Puh-leeze. This is not the time to reuse, reduce, or recycle. While most of us have used one at some point in our sexual lives, few people seem to use them every time they have sex. Cosmopolitan magazine recently teamed up with Power to Decide, a national campaign dedicated to preventing unplanned pregnancy, to determine why, in this age of skyrocketing STIs, we’re still so willing (or eager) to make love without latex.
At the end of last year, the U.S. Food and Drug Administration (FDA) approved new rules for "female" condoms that not only change the device's name but ease some other strict regulations. Now called the "single-use internal condom," the device is approved for both vaginal and anal sex and has the same regulatory classification as the "male" condom. The internal condom has never enjoyed widespread popularity in this country, and recent changes to how the manufacturer distributes it have made it even harder to access.
In the usual depictions of television adolescence, teens are lithe and horny. They own remarkable collections of lingerie and engage in soft-lit, well-choreographed sex scenes. Of course, they’re also irresponsible and suffer post-sex consequences such as a bad reputation, a sexually transmitted disease (STD), or pregnancy. Netflix’s new series Sex Education premiered this week, and it avoids most of these tropes—at least in its first three episodes—and gives us complicated, relatable characters who have genuine concerns about sex.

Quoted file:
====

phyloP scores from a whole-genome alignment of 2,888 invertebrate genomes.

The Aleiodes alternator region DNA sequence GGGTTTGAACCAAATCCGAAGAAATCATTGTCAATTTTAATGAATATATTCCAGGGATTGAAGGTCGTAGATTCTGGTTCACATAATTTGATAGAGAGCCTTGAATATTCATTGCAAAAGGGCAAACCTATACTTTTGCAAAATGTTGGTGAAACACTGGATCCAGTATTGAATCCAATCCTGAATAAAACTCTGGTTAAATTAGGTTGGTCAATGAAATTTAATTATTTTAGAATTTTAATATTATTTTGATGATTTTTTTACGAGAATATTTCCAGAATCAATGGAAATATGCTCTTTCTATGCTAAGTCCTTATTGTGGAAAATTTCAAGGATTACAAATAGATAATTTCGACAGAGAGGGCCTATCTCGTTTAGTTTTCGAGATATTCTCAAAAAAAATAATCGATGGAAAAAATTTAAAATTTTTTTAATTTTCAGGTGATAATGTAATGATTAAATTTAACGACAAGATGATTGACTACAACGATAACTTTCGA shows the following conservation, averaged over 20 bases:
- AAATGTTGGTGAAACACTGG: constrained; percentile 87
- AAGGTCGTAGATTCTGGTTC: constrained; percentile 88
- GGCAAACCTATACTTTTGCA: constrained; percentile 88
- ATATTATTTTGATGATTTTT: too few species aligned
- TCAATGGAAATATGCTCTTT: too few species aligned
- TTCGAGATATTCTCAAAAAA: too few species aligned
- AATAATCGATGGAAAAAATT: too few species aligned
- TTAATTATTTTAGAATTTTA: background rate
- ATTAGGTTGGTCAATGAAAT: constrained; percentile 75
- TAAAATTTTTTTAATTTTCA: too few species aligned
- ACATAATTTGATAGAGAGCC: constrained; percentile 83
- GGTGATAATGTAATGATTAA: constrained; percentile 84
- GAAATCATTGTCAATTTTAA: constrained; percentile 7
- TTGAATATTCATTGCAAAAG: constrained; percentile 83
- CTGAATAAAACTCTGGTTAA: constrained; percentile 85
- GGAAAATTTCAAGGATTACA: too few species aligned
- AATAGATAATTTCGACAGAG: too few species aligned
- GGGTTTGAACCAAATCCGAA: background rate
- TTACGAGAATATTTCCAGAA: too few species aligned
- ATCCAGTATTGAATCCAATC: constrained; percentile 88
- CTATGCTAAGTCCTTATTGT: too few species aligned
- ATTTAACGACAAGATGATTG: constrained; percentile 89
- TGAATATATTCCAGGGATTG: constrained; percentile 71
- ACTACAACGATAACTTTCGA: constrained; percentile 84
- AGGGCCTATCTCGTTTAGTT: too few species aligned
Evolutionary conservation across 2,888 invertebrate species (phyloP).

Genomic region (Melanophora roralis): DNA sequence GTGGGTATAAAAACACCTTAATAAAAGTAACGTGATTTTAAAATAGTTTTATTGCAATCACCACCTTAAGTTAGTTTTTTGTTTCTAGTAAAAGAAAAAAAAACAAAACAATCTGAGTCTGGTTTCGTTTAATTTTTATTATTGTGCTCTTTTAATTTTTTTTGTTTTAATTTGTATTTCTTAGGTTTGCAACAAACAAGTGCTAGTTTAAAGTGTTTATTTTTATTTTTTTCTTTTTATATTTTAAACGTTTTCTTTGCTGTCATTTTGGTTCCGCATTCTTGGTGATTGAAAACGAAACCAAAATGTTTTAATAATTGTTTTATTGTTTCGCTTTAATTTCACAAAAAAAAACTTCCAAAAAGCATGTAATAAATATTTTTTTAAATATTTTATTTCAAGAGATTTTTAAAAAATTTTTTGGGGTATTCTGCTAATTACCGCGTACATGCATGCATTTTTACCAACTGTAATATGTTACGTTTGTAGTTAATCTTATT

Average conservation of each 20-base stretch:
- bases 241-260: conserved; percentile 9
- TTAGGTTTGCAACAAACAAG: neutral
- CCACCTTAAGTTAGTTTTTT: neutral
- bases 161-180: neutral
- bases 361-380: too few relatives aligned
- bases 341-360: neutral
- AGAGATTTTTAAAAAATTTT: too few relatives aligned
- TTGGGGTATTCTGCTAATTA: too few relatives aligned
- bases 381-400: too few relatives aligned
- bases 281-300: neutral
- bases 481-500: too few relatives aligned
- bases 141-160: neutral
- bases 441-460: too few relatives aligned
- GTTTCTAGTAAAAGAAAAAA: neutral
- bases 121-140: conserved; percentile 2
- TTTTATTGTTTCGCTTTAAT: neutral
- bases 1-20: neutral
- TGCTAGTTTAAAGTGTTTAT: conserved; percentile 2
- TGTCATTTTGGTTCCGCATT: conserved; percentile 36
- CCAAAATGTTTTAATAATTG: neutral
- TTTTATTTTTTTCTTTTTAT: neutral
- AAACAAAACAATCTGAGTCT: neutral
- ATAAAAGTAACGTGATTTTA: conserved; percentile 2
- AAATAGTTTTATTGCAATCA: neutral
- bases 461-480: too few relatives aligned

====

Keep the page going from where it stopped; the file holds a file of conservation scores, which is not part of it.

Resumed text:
A new study by a watchdog organization is getting a lot of media attention because it found that most baby foods and formulas contain at least trace amounts of contaminates — including lead, arsenic, cadmium and acrylamides — that can be dangerous to children in large doses. While this sounds scary and will hopefully encourage those who produce and monitor our food supply to be as rigorous as possible when testing and labeling baby food, parents should not panic. The science behind the study is secret — and therefore questionable — and the elements it tested for are found in our environment every day.
Today, with an iPhone in our hands and Pornhub just a click away, it’s easy to laugh at the “Comstock Act,” an 1873 law that banned sending “obscene” materials through the mail, as a symbol of a more prudish time. Imagine living in an era when the only way to get pornography was through the mail, and the government tried to stop us. But don’t be so quick to scoff. Hiding behind pseudoscience about addiction and tired “save the children” rhetoric, Republican lawmakers across the country are coming after our porn.